The crucial work of neoliberalism is largely already done when the terms we use to think about things have been changed; when neoliberal ideas already have, as it were, devalued, or revalued, those things which were once seen as beyond money-value – the public square, Motherhood, etc. So much else takes care of itself after that shift in terms. The process is relentless, but not necessarily a relentless *effort*, because the implications just take a while to unfold.

    For the RW, only religion (theirs) is beyond money-value (so maybe kind of a reset of values?). The RW can afford to be intellectually incoherent because a.) they don’t care, because b.) they have largely won the game. As long as they get Salazar back, whatever. Make some surprising rulings here and there, like about Native Americans. Switch out Adam for Lorie. Have fun!

    The liberal and leftish side has a different, bigger, problem. The liberal coyness about the market is only theoretical. Sanctimonious. Nostalgic. Anyway, aspirational: no liberal really thinks the world works the old ways anymore, but it’s seen as somehow virtuous to pretend it does – like thinking you’re going to get rid of car culture by riding your bicycle on the highway (or recycling, and so many other things). Individualist as hell. You can hear the Hollywood trailer voiceover: “ONE MAN…decided to take matters…” Symbolic acts – not as byproducts of a program, but *as* the program.

    Liberals have accepted both the early 18th c view cited, and the 20th c Value addendum. So both sides have utterly valorized the Market, which is such scared space for the RW that it’s like Church. In the liberal/progressive CW, the Market is actually the Real World too. So, for the latter, the obstacle is just their own pretense – a problem conservatives don’t have. Any US liberal knows, deep down, that to do radical things, including in politics, requires being really good at *marketing*.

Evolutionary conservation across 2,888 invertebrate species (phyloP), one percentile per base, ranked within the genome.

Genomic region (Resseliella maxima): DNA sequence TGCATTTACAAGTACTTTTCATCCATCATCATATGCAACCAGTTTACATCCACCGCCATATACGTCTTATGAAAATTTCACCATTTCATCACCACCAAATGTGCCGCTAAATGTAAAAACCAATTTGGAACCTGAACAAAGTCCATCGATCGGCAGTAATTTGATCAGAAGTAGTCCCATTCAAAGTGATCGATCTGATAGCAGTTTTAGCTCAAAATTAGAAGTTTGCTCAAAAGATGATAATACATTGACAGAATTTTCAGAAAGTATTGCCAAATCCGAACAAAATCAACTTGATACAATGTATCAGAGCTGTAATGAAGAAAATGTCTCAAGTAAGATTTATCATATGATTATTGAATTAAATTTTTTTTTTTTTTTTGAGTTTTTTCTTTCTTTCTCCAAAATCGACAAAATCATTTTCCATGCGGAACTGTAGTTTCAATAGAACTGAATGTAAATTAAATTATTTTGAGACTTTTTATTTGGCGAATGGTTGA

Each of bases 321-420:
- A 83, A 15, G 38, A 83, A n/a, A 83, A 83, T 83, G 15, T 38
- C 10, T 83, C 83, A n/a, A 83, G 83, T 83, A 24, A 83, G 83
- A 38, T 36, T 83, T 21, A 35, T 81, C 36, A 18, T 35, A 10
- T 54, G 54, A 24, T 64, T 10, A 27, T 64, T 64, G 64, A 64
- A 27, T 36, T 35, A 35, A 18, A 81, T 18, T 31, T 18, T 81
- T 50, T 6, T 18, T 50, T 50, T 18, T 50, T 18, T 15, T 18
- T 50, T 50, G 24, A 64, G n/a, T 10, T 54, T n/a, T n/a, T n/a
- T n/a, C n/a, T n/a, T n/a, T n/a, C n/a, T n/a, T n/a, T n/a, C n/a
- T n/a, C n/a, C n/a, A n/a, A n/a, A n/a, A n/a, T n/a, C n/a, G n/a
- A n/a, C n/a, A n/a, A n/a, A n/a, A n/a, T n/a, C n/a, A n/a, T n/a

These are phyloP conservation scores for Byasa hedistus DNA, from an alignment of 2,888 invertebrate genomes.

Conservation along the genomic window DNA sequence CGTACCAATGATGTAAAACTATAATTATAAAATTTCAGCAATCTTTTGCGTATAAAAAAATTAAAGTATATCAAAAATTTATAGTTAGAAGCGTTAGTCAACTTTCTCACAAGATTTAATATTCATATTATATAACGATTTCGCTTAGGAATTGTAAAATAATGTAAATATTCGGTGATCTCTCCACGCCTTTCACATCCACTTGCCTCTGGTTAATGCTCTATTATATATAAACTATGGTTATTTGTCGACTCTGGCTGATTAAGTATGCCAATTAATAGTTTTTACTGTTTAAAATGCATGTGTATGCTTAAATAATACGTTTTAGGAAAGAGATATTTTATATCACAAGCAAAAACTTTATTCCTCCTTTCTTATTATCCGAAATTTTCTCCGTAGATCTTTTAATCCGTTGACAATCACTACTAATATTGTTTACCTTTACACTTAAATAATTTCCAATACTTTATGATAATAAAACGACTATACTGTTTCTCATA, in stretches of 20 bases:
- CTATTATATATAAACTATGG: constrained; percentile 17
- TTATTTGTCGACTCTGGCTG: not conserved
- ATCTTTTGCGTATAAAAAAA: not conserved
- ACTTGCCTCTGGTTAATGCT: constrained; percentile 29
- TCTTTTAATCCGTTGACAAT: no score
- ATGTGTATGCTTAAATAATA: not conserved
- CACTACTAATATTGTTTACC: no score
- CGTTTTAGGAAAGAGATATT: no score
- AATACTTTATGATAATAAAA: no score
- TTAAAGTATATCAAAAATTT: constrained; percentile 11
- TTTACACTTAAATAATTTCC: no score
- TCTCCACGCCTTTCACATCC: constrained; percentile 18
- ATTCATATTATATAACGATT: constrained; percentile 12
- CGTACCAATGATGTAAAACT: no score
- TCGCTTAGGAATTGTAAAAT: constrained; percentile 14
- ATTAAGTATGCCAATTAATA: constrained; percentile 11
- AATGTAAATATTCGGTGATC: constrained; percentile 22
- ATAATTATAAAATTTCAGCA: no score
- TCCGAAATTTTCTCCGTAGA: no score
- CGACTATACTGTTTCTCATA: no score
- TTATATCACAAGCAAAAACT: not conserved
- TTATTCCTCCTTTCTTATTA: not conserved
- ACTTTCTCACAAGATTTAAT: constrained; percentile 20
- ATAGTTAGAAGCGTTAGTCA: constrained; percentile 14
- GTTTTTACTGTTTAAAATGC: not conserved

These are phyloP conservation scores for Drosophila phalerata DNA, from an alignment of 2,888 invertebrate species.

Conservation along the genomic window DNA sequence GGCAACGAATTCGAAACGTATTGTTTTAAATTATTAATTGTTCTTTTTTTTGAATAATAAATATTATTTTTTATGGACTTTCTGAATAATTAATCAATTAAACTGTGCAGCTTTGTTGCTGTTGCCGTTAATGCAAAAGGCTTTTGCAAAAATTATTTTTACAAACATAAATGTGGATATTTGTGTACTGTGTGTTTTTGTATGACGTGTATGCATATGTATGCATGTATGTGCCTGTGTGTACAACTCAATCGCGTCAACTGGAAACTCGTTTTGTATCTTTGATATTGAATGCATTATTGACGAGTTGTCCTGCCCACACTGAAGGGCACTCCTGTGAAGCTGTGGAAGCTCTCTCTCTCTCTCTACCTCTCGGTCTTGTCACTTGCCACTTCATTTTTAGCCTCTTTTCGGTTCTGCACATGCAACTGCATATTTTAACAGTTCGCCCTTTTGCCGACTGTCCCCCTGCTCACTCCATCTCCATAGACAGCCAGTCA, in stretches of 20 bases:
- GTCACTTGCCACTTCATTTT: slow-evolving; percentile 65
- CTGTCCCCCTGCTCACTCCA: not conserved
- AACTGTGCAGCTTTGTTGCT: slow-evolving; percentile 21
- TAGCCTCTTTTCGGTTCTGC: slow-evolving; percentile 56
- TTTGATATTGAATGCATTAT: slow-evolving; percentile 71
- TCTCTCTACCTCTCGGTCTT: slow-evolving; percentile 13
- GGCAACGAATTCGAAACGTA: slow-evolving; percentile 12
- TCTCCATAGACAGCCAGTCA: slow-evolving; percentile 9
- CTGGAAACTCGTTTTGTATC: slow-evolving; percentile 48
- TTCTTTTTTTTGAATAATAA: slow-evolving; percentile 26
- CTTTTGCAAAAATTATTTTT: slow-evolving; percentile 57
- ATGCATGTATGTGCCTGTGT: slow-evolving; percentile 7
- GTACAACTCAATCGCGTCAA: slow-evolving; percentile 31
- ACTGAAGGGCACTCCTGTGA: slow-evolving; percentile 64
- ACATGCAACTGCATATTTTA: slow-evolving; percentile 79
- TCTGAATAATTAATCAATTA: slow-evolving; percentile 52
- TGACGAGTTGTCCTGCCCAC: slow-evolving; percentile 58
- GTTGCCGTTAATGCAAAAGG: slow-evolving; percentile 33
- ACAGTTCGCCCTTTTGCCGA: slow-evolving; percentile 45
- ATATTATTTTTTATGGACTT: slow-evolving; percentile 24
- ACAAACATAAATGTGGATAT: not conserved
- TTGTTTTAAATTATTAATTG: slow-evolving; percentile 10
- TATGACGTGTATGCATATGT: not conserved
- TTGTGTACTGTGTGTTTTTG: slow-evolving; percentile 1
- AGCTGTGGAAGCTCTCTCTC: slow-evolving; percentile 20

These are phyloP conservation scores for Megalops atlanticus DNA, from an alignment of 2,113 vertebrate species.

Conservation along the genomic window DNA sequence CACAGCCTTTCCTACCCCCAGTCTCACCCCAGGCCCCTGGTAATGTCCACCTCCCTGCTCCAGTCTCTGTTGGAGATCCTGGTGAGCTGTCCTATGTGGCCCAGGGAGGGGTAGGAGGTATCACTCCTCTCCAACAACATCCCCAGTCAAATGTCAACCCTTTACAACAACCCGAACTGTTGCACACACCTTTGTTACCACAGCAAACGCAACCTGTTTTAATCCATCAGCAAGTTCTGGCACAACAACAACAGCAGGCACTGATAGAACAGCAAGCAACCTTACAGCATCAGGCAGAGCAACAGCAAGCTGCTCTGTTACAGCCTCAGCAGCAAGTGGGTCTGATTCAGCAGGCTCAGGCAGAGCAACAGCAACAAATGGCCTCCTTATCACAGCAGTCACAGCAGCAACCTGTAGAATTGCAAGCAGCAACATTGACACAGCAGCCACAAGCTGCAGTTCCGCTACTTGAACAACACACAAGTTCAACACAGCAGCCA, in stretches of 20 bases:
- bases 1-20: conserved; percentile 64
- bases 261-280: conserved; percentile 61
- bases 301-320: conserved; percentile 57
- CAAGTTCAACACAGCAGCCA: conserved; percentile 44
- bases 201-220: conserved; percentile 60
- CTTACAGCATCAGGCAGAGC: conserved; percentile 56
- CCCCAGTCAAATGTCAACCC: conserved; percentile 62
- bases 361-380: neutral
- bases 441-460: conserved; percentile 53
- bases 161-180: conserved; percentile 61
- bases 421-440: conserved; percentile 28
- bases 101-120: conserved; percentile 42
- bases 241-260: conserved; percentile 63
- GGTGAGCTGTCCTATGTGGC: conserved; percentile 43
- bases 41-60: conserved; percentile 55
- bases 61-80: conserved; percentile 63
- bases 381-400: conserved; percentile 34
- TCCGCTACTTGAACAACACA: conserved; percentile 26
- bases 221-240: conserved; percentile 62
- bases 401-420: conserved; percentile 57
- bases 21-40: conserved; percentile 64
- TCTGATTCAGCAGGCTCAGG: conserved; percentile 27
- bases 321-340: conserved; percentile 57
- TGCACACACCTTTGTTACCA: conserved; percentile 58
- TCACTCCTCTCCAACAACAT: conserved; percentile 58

US culture changed in a fundamental way in the late 70s and esp 1980s. It affected everyone and everything. For liberals to pretend otherwise is not just foolish – it’s pastiche.

  4. Karen July 3, 2023 at 7:11 pm | #

    Here’s my problem with Ms. Smith’s assertion and the majority opinion: nobody (I hope) really believes that the content of a website represents the views of the website designer. The professional designer’s role is simply as an assistant who, for money, helps the website owners express THEIR views. No agreement with those views should be assumed or implied.

    And I am worried that the majority might extend this reasoning to service providers whose ill-timed refusal of service can wreck – or take – people’s lives. A pharmacist who refuses to fill a prescription is attempting to force someone else – the patient – to live by his or her morals. That is anathema in a country where everyone is supposed to have free choice about how to live their own lives. Within the law, of course!

Leave a Reply